Laurent Stefanini, Ambassador for the Environment, France, promoted the ocean as a source of alternative energies including offshore windmill technologies, waves and currents, and thermal sources. He described France’s interest in taking a leading role in these efforts based on its marine resources, technological experience, and institutional support. He outlined their goals to: implement a national plan for renewable energy; develop the technology and infrastructure required to harness alternative energy sources; and reduce the dependency of tropical developing islands on France for energy.
Heherson Alvarez, Presidential Adviser on Global Warming and Climate Change, the Philippines, presented on improving coastal community preparedness and resilience to climate change impacts. He summarized the high vulnerability to climate change of countries within the Association of Southeast Asian Nations and detailed the resulting human, ecological and financial costs experienced by the Philippines. He emphasized adaptation as essential, and held up the Sagay Marine Reserve and Visayan Sea as models for community-based management of coral reefs, coastal resources and coastal communities. The Philippines maintained the need to reduce greenhouse gas emissions and pursue renewable energies for local adaptation purposes. In closing, Alvarez echoed a plenary statement by the Philippines that WOC2009 should be used to bring solutions to UNFCCC COP15 and more funding for countries to act now, rather than as a platform for articulating statements that merely identify the problems. In the discussion, Thailand and the Maldives called for further research and development to assist countries in improving their conservation and management practices.
THEME 3: THE FUTURE OF OUR OCEANS AND COASTS
Rachmat Witoelar, Minister of Environment, Indonesia, expressed his optimism for positive preparations for UNFCCC COP15. Witoelar recognized ocean and coastal zones as among the ecosystems most impacted by climate change. He called for assistance for developing countries to respond to the oceanic and coastal impacts of climate change, but noted that this response must not only be multilateral, but also bilateral and unilateral. Witoelar also suggested numerous clean development mechanism activities that could be considered by UNFCCC, including: mangrove management, tidal energy for power generation, oceanic carbon capture and storage.
Alfadil Ali Adam, Under Secretary for the Ministry of Environment, Sudan, highlighted various ways that ocean communities can contribute toward preparations and outcomes of the 2014 UN Commission on Sustainable Development review on the oceans 2014-2015. Adam recalled that the goal of WSSD2014 is to conduct a review of implementation of the original
WSSD objectives established in 2002
, and identify new areas to make progress. He identified priority areas, including: water and sanitation; energy; health and environment; agriculture; and biodiversity. Adam agreed with Witoelar that collaborative governance at all levels is required to respond to the impacts of climate change on ocean and coastal environments, but added that further efforts are required to facilitate community involvement in formal deliberations. He noted that communities can assist by: engaging in monitoring and conservation activities; contributing to early warning programmes including contingency planning; and increasing disaster reduction capacity. Patricio Bernal, Executive Secretary, IOC/UNESCO, spoke on improving synergy to reduce climate change impacts on the oceans, focusing on the UN System. He underscored the central role of the UN Secretary-General and Chief Executives Board in: normative leadership and public awareness raising; convening the world’s leaders; and assisting negotiations, implementation of agreements and operational activities. He noted the UN system initiatives on: adaptation; technology transfer; reducing emissions from deforestation and degradation; financing mitigation and adaptation action; and capacity building. Bernal also stressed further actions to be taken by states, the UN and other international institutions, private sector and individuals to reduce the impacts of climate change, emphasizing the need to “seal the deal” at UNFCCC COP15 in Copenhagen. In the discussion that followed, Fiji explained that despite its early support for UNCLOS, the Convention does not address the relationship between oceans and climate change, and announced Fiji’s eagerness to adopt the Manado Ocean Declaration in order to conserve marine resources and promote food security. The UK anticipated that the WOC and Manado Ocean Declaration will inform UNFCCC COP15, and the US encouraged those gathered to learn about and implement successful existing programmes. Mozambique stated its support for the proceedings.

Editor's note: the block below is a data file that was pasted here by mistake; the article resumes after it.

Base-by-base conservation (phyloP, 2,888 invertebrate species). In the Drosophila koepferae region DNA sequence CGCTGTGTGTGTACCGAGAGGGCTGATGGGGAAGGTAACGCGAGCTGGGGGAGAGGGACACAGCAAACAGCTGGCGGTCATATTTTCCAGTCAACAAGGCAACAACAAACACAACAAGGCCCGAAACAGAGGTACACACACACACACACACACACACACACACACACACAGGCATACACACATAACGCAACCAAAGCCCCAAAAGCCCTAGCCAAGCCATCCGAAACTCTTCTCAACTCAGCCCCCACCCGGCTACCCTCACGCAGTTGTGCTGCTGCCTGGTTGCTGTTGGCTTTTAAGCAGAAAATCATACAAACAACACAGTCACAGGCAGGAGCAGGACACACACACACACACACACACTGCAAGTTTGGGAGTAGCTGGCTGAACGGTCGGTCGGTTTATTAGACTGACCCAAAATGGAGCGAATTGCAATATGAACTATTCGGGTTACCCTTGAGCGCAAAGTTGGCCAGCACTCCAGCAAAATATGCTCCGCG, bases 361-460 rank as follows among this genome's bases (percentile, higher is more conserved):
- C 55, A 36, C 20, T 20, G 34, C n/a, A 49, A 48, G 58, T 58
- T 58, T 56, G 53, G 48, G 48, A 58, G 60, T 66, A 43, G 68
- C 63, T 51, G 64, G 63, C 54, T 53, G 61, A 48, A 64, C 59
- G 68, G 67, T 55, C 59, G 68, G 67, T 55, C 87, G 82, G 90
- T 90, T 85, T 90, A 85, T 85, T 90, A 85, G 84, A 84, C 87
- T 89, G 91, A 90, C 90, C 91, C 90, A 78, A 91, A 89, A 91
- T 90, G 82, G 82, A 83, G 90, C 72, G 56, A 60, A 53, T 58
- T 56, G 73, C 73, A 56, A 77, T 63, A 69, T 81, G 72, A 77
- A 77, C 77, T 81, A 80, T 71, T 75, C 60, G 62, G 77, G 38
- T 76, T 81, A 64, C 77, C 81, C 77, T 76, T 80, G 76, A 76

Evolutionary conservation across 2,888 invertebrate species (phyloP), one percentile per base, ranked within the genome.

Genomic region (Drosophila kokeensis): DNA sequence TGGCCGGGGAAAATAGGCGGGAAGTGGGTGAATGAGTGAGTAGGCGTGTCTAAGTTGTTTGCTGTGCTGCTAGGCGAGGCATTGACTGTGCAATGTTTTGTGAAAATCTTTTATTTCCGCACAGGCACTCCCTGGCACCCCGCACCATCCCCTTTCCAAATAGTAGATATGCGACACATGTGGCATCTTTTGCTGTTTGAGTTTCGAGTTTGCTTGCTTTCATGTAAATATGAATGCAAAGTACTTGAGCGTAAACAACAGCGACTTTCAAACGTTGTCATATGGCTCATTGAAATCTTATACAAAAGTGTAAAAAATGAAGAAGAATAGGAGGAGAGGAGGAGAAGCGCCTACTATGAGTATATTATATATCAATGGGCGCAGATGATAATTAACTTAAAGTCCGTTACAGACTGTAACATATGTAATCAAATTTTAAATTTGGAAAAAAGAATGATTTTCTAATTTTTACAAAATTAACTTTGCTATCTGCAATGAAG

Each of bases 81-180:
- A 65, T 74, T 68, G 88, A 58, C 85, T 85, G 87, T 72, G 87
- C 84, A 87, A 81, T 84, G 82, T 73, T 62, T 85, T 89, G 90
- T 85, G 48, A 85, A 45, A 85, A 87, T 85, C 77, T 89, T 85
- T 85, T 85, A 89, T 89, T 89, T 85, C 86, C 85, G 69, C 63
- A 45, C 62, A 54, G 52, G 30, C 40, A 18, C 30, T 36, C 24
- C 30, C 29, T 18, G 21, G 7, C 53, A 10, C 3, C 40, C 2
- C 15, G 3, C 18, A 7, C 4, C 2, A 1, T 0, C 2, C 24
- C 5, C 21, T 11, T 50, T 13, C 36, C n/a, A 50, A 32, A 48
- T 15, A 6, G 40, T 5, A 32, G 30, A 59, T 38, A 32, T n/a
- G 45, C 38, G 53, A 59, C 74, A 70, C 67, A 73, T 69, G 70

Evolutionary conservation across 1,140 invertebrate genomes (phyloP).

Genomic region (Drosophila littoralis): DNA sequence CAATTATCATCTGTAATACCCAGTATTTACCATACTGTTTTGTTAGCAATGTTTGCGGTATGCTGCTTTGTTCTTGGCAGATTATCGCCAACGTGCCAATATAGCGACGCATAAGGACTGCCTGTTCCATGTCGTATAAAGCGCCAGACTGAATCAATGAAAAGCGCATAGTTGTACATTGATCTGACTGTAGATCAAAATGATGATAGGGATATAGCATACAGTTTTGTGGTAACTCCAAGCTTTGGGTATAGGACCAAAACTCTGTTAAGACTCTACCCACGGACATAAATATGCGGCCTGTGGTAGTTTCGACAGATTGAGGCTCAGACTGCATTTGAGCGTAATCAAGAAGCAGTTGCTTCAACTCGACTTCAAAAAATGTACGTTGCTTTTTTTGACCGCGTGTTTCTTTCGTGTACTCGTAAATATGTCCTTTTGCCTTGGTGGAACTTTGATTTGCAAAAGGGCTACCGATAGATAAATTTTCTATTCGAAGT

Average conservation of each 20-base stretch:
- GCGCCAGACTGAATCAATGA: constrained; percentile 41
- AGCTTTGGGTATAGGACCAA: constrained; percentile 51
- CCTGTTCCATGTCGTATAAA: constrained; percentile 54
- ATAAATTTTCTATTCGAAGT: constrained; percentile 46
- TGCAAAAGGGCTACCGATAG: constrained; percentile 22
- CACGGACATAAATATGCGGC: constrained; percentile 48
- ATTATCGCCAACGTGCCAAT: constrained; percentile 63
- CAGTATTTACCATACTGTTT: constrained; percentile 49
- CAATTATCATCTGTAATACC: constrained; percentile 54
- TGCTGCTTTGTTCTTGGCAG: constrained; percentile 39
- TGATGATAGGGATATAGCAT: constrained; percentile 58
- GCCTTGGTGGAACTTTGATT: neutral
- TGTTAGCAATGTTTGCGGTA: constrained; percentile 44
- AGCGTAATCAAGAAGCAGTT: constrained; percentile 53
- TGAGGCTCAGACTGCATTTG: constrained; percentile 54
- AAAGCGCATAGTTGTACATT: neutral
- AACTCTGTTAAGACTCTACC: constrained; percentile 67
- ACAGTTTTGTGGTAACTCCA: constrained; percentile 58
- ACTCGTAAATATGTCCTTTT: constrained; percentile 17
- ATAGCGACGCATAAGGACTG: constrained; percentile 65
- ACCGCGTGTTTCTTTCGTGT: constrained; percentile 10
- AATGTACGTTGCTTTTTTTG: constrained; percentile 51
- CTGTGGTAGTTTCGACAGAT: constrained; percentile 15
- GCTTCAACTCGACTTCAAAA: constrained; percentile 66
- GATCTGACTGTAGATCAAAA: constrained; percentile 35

In the afternoon, following closed negotiations held throughout the week, delegates adopted the Manado Ocean Declaration by acclamation. Several country delegations, including Angola, the Philippines and Namibia, expressed their appreciation to Indonesia for hosting WOC2009. The Philippines stressed that countries brought together in Manado must continue to promote enhanced cooperation to achieve the intended common goals outlined in the Declaration.
ADOPTION OF THE MANADO OCEAN DECLARATION
Freddy Numberi, Minister for Marine Affairs and Fisheries, Indonesia, called for international solidarity in ensuring that UNFCCC negotiations consider coastal and oceanic dimensions of climate change, and show commitment to building ocean resilience in response to this threat. Numberi was encouraged by the demonstrated cooperation in Manado, and urged countries not to end their partnership with the closing of this conference.
The summary report of the WOC2009
will be available on Monday, 18 May 2009 online at http://www.iisd.ca/oceans/woc2009/